All of us have probably seen a rainbow. A rainbow is seen when light is shone through water droplets and the light is reflected, refracted, and dispersed which creates a spectrum of light. We’ve seen them stretch across the whole sky, usually in a big arc. The color pattern of red on the outside and violet on the inside is caused by the light being refracted when entering a droplet of water, then reflected when inside, then refracted again when leaving it.
Sometimes, some of us have even seen a DOUBLE rainbow. This phenomenon occurs when the light is reflected TWICE while still on the inside of the water droplet. I learned while writing this that the order of the colors of the second (outer) rainbow are reversed due to this extra reflection. That’s something I’d never noticed!
Although we’ve all seen a rainbow, and many of us have seen a double rainbow, I don’t know if any of us have ever seen in person the meteorological phenomenon of an iridescent pileus cloud. I know I haven’t.
Pileus clouds are rare and short lived. A pileus cloud with an accompanying rainbow are even more rare. A pileus cloud is a small horizontal cloud appearing above a cumulus or cumulonimbus cloud. Pileus clouds are formed by a strong updraft at lower altitudes interacting with moist air above it. This causes the air to cool to its dew point, creating a round cap-like cloud on top of the other. Soon after formation of the pileus cloud, the main cloud beneath them will rise through convection to absorb them. Because of the unstable air flow, these clouds are often an indicator of severe weather.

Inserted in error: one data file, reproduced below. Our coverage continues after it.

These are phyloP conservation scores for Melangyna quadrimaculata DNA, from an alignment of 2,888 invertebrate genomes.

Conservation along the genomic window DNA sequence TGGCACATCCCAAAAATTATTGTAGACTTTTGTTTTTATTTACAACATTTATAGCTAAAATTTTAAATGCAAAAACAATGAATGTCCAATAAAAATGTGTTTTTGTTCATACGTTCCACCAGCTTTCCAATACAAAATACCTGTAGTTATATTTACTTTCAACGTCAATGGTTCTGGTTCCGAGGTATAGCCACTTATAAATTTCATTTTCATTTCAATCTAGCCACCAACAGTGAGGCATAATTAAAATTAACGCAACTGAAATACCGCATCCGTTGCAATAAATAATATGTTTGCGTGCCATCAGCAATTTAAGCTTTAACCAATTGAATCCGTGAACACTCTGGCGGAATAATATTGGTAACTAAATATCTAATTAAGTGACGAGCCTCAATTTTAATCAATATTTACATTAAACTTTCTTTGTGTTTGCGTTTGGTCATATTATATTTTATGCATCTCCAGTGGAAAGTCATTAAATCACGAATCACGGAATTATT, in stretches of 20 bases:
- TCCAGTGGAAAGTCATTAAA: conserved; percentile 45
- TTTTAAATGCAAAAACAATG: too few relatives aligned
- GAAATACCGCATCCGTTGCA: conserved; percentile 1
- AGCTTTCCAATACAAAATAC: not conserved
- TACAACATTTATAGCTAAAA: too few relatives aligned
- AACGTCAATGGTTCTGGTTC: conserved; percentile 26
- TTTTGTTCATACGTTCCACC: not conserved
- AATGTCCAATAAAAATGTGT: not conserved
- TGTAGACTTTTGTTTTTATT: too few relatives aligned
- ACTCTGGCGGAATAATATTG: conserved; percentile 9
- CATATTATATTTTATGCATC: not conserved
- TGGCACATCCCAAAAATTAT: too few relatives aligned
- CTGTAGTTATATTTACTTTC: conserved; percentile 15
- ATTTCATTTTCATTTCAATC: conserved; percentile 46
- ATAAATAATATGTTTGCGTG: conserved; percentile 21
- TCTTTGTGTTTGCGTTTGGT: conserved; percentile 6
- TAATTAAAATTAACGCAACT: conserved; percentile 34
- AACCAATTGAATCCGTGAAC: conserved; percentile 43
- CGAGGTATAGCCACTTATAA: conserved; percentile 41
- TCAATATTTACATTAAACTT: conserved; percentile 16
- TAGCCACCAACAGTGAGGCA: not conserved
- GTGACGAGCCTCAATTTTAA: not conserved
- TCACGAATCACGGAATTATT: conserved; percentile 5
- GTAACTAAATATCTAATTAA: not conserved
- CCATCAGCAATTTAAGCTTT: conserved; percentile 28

It is hard to believe that something as beautiful as the iridescent pileus cloud could be an indicator of severe weather. It also feels like a shame that it is so rare and short lived. This form of a rainbow is definitely different, but its beauty is unmistakable.
After years of hearing it again and again in my childhood religious education classes, I will always think of God’s promise to the world when I see a rainbow. After the great flood, God spoke to Noah and said:
When I see this beauty streaked across the sky, it fills me with hope because God has promised us good things. He does not promise riches or comfort, but the same God who makes the rainbow loves me and is looking out for me. So often these good times are as short and rare as an iridescent pileus cloud, but this does not make them less good. In fact, these brief respites should be all the more adored because they are fleeting. We must appreciate the good things we have and the good times when they come. Each one is a gift from God to renew our hope, to remind us of God’s promise to us. It is so important that we remember this. Too often we focus on the negative, the bad things that often seem to be the constant norm, but God has told us that He loved us. He promises us eternal life with Him in heaven. This brings me hope, and I pray that it does the same for you.
St. Paul put it beautifully in his letter to the Romans. I pray this verse for all of you, and I hope that you will take time this week to reflect on the verse and grow in hope.